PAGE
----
High-Fructose Corn Syrup Name Change Denied

The request came on the heels of a national advertising campaign promoting the syrup as a natural ingredient made from corn.

But in a letter, Michael M. Landa, director of the Center for Food Safety and Applied Nutrition at the F.D.A., denied the petition, saying that the term "sugar" is used only for food "that is solid, dried and crystallized."

"HFCS is an aqueous solution sweetener derived from corn after enzymatic hydrolysis of cornstarch, followed by enzymatic conversion of glucose (dextrose) to fructose," the letter stated. "Thus, the use of the term 'sugar' to describe HFCS, a product that is a syrup, would not accurately identify or describe the basic nature of the food or its characterizing properties."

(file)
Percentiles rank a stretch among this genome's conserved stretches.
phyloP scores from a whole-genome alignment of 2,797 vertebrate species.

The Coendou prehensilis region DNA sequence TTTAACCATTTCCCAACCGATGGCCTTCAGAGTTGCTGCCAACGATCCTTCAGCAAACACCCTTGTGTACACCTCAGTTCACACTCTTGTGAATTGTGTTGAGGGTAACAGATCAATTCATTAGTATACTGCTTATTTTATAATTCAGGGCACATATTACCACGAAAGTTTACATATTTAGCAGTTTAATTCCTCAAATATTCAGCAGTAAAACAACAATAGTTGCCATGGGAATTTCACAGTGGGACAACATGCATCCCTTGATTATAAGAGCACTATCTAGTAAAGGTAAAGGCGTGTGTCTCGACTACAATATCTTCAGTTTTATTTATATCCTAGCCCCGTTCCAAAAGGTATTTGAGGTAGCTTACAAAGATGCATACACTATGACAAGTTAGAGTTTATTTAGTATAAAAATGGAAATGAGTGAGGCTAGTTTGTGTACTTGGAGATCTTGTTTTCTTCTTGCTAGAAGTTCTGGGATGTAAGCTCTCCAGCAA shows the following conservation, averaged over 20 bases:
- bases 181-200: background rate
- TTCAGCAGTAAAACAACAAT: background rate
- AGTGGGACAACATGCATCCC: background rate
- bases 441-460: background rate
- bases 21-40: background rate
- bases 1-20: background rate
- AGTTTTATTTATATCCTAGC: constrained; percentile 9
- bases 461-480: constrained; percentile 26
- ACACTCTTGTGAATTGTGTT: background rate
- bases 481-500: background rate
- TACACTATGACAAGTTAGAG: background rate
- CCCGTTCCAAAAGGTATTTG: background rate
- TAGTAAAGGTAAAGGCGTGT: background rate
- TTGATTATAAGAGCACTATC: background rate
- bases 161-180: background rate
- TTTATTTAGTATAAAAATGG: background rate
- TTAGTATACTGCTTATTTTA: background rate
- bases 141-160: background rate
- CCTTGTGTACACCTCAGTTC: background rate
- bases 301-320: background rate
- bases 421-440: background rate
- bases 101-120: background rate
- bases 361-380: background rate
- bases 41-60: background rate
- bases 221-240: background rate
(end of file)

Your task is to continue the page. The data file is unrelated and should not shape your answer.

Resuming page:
In addition, the F.D.A. concluded that the term "corn sugar" has been used to describe the sweetener dextrose and therefore should not be used to describe high-fructose corn syrup. The agency also said the term "corn sugar" could pose a risk to consumers who have been advised to avoid fructose because of a hereditary fructose intolerance or fructose malabsorption.

High-fructose corn syrup is found in processed foods including pasta sauces, sodas, cereals, breads, and more.

Image: Syrup, via Shutterstock.

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